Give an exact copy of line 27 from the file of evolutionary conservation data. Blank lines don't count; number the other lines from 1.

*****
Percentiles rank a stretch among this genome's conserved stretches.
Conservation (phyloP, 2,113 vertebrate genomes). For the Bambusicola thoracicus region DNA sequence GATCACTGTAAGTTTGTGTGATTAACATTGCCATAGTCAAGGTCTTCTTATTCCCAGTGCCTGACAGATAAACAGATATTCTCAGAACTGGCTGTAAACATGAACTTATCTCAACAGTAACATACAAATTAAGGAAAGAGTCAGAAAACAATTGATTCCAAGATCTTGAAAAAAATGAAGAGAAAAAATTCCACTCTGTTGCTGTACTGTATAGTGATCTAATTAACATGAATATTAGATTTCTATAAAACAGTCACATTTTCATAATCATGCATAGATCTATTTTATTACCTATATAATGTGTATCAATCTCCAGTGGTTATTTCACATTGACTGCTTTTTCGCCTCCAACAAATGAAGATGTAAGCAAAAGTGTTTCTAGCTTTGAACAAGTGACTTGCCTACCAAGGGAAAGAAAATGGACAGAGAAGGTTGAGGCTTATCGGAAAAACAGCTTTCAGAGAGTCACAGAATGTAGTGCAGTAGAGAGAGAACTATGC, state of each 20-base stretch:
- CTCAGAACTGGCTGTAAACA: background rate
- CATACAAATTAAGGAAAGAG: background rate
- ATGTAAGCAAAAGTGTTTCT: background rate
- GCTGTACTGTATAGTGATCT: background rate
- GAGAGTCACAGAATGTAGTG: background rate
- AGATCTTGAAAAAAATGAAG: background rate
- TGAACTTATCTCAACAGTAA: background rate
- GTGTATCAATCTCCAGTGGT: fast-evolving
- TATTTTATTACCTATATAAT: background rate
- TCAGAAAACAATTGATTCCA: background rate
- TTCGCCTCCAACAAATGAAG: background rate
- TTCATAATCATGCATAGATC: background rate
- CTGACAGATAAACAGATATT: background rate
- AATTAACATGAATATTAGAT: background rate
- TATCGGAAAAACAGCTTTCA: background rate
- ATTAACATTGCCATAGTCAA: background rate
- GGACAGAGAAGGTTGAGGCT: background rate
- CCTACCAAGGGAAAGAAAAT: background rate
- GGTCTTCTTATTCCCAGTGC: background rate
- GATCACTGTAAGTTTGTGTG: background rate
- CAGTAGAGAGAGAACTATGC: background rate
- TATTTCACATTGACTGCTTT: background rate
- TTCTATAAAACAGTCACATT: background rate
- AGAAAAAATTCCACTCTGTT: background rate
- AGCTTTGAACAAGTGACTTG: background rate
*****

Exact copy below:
- AGCTTTGAACAAGTGACTTG: background rate